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Hands on with Anthem from the preview event


Last week I had the opportunity to head over to EA studios and spend a whole day with Anthem at various stages of play. We started with a few hours of early game content, getting a feel for our Javelins and learning a little bit about the story. Then we were dropped into the Demo content that VIP players got to experience last weekend and the public will get to check out later today. Finally we were given level 30 characters and allowed to explore a bit of the endgame.

In a game like Anthem, the endgame will be what makes or breaks it after launch. Once the dust has settled and the story has been finished, what kind of content will keep players coming back and playing in the months to come? At first glance, many players were left asking the same question, “Is this just 3rd person Destiny”? The answer is a muddled yes and no. There are so many features and aspects of Anthem that are exactly like Destiny, it will be impossible not to compare one to the other. The best way I could describe it is an amalgamation of Destiny mechanics with the tight gunplay from Mass Effect 3 and the environments from Dragon Age: Inquisition.

I understand that the comparison I just made is boiling an incredibly complex game with hundreds of thousands of man-hours behind it down to a single sentence, but I honestly feel it is the best way to explain it to someone who has not played it yet. Anthem constantly surprised me with how gorgeous it looked and how beautiful the environments were, but I kept getting hit with Destiny Deja Vu. The hub area, the NPC interaction for quests, the enemy spawns, it all just feels so similar. When you are in a mission, once you get into the real “meat and potatoes” of it, you will get the same “Respawning Restricted” message you get in Destiny until the enemies are all cleared out. Elite enemies are just named, or slightly larger versions of the regular enemies you encounter. The waves are even structured almost the same, with reinforcements popping in through rifts or dropping in from ships above. Javelin abilities closely resemble class abilities in Destiny, you have your fast assassin type, your big tanky/buff monster and your “sorcerer” type class. Anthem also includes a base Javelin class that is a simple, starter type generalist.

The “stronghold” missions are the Anthem equivalent of Raids. You clear through an area similar to other missions you have fought, but enemies are tougher and you find yourself up against an intense boss fight at the end. These offer the best loot and the ability to gather masterwork items. Loot is color tiered as well, you get new items in mission and after all is said and done you are shown what all you recovered. You can choose to keep the items or scrap them for spare parts. Is any of this sounding familiar to you Destiny veterans out there? It should. The color coded “engrams”, the gun parts, it is all the same, but done in the Anthem style.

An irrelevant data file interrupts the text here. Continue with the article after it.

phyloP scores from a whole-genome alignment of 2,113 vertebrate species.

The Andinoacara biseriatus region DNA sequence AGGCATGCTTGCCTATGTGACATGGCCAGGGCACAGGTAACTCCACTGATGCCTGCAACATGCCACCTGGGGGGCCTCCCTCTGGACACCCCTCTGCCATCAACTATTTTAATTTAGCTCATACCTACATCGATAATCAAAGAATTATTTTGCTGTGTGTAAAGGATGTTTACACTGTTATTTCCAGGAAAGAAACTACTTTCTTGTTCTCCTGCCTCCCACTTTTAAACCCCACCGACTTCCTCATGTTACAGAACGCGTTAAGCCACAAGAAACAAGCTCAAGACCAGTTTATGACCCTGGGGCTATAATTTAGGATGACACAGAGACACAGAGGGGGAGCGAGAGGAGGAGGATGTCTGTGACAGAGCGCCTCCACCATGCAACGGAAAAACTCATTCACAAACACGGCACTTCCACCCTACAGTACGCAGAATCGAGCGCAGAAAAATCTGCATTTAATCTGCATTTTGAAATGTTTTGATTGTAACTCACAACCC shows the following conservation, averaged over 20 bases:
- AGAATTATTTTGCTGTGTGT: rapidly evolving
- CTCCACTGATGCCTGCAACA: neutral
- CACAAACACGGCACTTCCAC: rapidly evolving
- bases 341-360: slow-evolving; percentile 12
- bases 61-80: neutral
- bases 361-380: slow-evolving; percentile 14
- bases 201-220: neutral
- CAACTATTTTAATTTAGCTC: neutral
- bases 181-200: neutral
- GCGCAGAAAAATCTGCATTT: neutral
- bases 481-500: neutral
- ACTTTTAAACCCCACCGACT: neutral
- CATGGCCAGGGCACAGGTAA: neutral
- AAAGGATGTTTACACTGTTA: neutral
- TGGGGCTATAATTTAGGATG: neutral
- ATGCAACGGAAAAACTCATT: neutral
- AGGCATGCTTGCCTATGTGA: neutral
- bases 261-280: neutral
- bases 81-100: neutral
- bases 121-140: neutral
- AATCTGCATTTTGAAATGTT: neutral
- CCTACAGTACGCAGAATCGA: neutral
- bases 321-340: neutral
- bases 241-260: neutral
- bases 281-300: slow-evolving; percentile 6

Ok, you’re probably tired of reading about how much like Destiny Anthem seems to be. Unfortunately, I do not have much more to go into that is not surface level. Graphically, Anthem is jaw-dropping. Our playtime at EA was done on PC with an RTX 2080ti powering the rig, which was astounding. At home I was playing on a more modest GTX 1080, but the game still looked thoroughly impressive, with no real noticeable difference. The combat is solid. Like I said above, it is very tight gunplay, reminiscent of Mass Effect 3. Javelin powers play a big role in combat, allowing your playstyle to adapt to your suit of choice.

The enemies you fight at level one are the exact same enemies you fight at level 30, just scaled up for difficulty. We were very limited in what we were able to get into in terms of story, so obviously I could be missing a huge chunk of what the game has to offer, but I was not blown away by the enemy variety or missions we completed. With the storied history at Bioware, I am holding hope that they held all of the best parts for launch and the story will blow players away.

After a full day of playing Anthem, I can’t really decide how I feel. I enjoyed Anthem, I really did, but I don’t know if there is enough to keep the game alive past the initial push. In addition to no real idea about the endgame, the constant similarities to Destiny kept popping up and pulling me out of this new experience. This is obviously not a final review, I have not spent the hours with the final product that it will no doubt deserve, but going into the launch I am skeptical.

Anthem: Legion of Dawn Edition – PlayStation 4 (Video Game)


Manufacturer:  Electronic Arts
ESRB Rating:  Teen
Platform:  PlayStation 4
Genre:  shooter-action-game-genre

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